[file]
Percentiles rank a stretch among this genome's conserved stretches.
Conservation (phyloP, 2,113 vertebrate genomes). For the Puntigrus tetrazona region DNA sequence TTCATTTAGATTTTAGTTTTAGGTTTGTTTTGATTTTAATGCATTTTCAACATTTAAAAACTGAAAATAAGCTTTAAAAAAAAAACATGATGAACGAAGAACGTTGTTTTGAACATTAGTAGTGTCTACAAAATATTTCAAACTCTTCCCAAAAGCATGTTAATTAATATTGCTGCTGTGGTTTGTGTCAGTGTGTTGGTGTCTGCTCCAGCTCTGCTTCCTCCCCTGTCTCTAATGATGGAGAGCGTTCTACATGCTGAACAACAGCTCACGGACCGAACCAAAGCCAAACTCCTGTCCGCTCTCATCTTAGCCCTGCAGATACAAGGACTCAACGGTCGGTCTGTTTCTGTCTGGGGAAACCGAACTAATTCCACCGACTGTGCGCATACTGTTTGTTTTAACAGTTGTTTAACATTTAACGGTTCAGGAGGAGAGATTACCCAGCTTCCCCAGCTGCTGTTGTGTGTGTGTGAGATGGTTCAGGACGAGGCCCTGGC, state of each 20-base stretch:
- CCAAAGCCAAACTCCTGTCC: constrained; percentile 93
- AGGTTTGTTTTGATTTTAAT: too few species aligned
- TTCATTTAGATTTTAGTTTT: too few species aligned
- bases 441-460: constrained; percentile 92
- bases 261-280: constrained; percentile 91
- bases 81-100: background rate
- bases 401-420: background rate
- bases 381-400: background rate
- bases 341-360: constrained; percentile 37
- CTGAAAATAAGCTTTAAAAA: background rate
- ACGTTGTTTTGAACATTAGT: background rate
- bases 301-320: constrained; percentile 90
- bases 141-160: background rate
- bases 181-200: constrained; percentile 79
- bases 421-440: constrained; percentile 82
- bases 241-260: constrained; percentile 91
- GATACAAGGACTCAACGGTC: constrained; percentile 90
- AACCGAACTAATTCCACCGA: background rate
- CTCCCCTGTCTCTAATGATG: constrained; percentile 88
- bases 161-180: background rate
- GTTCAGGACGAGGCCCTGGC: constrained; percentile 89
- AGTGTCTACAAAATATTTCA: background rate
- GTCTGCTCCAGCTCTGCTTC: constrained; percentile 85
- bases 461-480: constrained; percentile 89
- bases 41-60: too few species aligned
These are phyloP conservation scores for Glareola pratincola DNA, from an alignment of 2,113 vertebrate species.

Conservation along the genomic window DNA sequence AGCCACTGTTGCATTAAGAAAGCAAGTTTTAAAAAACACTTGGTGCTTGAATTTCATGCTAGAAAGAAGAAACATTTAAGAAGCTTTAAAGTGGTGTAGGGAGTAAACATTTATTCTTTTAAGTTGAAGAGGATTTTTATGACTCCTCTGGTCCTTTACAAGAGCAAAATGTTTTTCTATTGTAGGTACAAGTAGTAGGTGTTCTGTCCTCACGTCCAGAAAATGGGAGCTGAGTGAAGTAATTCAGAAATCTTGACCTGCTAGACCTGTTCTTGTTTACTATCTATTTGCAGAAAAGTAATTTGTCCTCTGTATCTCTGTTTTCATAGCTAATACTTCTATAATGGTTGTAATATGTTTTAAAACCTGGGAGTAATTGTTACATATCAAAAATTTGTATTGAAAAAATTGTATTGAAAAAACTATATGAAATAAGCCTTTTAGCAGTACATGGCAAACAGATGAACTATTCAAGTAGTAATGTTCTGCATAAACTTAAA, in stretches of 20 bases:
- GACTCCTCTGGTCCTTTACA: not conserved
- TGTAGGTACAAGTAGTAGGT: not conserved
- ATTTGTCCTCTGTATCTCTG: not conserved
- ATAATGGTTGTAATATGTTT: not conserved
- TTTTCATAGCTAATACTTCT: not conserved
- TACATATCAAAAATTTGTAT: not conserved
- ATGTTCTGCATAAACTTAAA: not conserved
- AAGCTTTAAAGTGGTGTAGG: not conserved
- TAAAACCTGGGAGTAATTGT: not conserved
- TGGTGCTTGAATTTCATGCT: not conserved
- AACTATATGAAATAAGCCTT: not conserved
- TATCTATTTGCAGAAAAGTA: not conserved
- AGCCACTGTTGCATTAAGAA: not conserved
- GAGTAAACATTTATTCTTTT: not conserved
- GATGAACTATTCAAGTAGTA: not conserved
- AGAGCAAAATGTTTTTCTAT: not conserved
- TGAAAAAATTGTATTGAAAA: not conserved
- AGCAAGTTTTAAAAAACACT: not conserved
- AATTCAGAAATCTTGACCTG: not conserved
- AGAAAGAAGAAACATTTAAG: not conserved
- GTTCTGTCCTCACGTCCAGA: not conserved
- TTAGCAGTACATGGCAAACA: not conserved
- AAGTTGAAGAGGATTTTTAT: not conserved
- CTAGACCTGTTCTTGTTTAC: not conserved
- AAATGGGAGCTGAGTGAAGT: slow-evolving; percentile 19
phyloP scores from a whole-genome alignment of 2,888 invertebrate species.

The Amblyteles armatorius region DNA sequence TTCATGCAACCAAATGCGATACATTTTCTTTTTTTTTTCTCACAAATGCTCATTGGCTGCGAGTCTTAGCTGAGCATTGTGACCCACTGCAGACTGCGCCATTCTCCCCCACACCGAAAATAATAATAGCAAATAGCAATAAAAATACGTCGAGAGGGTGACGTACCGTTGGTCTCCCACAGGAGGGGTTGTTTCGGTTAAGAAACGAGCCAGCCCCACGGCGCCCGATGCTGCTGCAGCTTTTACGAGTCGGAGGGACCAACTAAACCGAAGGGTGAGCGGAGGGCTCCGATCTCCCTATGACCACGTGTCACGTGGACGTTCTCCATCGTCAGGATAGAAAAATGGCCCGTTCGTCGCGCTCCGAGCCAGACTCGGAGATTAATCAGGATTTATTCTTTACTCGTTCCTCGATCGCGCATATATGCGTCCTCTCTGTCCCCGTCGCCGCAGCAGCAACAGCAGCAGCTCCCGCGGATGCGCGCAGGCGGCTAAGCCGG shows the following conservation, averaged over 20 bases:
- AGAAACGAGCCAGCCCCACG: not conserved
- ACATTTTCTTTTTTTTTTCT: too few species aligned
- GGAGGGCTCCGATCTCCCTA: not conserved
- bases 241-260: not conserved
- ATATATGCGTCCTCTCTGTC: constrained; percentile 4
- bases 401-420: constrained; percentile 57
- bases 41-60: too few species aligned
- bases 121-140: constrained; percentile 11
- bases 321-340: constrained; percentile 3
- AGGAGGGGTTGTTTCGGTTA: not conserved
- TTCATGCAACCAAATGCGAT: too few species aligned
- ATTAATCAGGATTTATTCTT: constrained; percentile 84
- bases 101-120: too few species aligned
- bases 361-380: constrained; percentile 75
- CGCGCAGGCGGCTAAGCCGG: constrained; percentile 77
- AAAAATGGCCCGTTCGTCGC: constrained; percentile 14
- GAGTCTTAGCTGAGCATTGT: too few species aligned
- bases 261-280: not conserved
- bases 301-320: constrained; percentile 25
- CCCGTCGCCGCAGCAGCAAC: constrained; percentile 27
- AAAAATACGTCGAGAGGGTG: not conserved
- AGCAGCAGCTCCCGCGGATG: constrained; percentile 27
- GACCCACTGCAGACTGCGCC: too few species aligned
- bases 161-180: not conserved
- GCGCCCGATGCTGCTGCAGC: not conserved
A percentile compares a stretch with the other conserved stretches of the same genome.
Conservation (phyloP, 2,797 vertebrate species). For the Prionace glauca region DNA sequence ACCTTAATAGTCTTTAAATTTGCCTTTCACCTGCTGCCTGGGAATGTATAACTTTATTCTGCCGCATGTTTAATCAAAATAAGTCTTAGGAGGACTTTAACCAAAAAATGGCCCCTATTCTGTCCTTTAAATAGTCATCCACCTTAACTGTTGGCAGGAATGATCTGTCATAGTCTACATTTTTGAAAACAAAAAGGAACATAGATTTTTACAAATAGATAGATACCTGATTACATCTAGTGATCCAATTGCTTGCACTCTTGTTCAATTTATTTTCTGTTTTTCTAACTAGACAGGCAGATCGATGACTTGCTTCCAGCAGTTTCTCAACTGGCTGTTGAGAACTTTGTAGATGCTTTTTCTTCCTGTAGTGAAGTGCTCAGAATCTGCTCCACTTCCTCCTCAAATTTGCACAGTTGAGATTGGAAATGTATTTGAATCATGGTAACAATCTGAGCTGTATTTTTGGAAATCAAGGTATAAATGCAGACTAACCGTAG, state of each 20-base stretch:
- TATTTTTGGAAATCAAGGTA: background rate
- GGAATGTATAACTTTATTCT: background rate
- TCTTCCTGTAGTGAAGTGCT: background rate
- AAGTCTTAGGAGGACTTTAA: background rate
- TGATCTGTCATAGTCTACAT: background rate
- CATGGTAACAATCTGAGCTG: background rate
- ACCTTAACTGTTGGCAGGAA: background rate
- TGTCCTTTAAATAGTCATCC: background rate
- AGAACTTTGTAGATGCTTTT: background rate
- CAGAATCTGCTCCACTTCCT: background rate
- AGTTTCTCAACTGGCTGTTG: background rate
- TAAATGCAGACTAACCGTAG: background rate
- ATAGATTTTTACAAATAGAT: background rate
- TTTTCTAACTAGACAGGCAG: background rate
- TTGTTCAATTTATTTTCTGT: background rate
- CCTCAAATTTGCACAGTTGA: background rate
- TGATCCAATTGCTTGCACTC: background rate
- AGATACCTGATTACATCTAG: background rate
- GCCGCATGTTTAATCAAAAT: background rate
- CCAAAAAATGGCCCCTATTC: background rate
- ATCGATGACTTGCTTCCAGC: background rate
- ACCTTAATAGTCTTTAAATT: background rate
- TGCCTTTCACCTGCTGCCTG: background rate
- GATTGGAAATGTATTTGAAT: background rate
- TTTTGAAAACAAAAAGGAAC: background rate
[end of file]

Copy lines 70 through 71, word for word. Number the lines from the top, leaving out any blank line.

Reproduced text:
- bases 361-380: constrained; percentile 75
- CGCGCAGGCGGCTAAGCCGG: constrained; percentile 77